Dave Schoorl edited this page Mar 23, 2018 · 5 revisions

Introduction

Xb4j, short for 'Xml Bindings for Java' is a library that supports making Java objects out of xml and visa versa, where Java objects describe a domain model and are the counter part of the domain entities described in xml.

Core concepts

Xb4j treats Java and Xml as equals and as independent. It does not assume one being derived from the other. Therefore, xb4j generates no Java classes from an xml schema and it generates no xml schema from Java classes. Xb4j requires that both are provided.

With xb4j, the Java developer writes a binding model in Java code, which describe how classes and class fields bind to the xml instances. These bindings can be used for both reading and writing xml. By writing multiple binding models, the developer can bind Java classes to multiple xml schemas or multiple Java classes to the same xml schema. This is the central problem that xb4j tries to solve.

Xb4j provides a limited level of validation of the xml: it requires that the developer describes all the xml elements that can or must occur in the xml in the order they may appear in the xml. An xml schema provides a good base for writing a binding model.

Xb4j does not want to impose restrictions and limitations on both the Java domain classes nor the xml schemas. Xb4j tries to solve this by providing rich binding functionality, E.g. bind xml elements or attributes to constructor parameters instead of demanding default constructors etc.

It is easy to envision tool support, E.g. via an IDE plugin, to visually support binding Java classes to xml, by reading an xml schema and the Java class path and provide a GUI to bind the two together, generating the binding model. Such tool support is currently no more than an idea for which time must be found.

Brief history

I started development of Xb4j in 2012. It is a spinoff product of an Enterprise Service Bus (ESB) that we were implementing at a Dutch semi government organisation which is active in the domain of work and income. The organisation enables exchanging information between different partners using SOAP messages. An XML dialect is agreed upon with all participating organisations and a set of rules around the exchange is put in place.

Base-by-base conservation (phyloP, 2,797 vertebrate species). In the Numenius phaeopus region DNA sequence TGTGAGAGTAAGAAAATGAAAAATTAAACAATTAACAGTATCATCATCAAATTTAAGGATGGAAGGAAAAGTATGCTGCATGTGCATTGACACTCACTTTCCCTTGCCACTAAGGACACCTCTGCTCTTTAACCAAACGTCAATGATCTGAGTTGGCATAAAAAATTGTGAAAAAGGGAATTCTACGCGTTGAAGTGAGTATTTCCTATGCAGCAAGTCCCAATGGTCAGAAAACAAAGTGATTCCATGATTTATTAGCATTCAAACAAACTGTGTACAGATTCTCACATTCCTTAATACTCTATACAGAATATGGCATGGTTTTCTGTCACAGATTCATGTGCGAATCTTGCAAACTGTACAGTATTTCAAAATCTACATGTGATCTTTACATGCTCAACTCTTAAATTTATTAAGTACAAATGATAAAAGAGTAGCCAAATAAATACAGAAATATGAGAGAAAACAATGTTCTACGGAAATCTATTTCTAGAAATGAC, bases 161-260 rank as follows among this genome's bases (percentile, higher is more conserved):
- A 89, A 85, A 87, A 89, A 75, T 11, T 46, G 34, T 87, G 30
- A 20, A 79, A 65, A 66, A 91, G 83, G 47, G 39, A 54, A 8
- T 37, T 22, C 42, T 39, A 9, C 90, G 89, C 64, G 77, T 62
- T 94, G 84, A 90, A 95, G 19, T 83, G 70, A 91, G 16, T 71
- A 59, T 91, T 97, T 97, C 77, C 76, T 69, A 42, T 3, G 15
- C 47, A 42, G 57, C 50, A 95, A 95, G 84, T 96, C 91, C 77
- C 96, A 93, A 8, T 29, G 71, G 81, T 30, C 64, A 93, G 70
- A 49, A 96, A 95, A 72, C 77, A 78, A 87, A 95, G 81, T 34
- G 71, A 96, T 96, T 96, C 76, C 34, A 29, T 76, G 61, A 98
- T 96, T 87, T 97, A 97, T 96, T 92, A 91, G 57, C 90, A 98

One set of those rules relates to meta data of the exchange. The meta data is put in a complex xml structure that is added as a custom SOAP header to each message. Over time, the meta data changed, and each change resulted in a new schema definition with a higher version number. The new version then is applied to new message definitions, but older messages still use the old meta data schemas. In 2012 the ESB needed to support around eight different versions of these meta data structures. We wanted to capture these in a set of Java classes and interfaces and let the ESB apply the rules on them, without needing to know which version it is dealing with.

The core requirement this imposes on the software that is converting XML to Java and vice versa, is that it must be capable of translating different xml schemas and namespaces to (partially) the same Java classes and interface implementations. After examening a number of open source frameworks, such as JAXB, Castor, JIBX, XStream and others, I could find no match. And so I created Xb4j.

Since then Xb4j handles the custom SOAP header of millions of SOAP messages in production per month without problems. Over time, Xb4j is used at more places within the organisation. E.g. when implementing web services where we wanted full control over the Java domain classes for various reasons. Every service resulted in expanding the capabilities of xb4j and the framework further matured. Most recent changes are adding nil-support as a result of processing cadastre data. The project is still at the state of "it works for me", but is slowly moving towards a more general purpose xml processing framework for Java.

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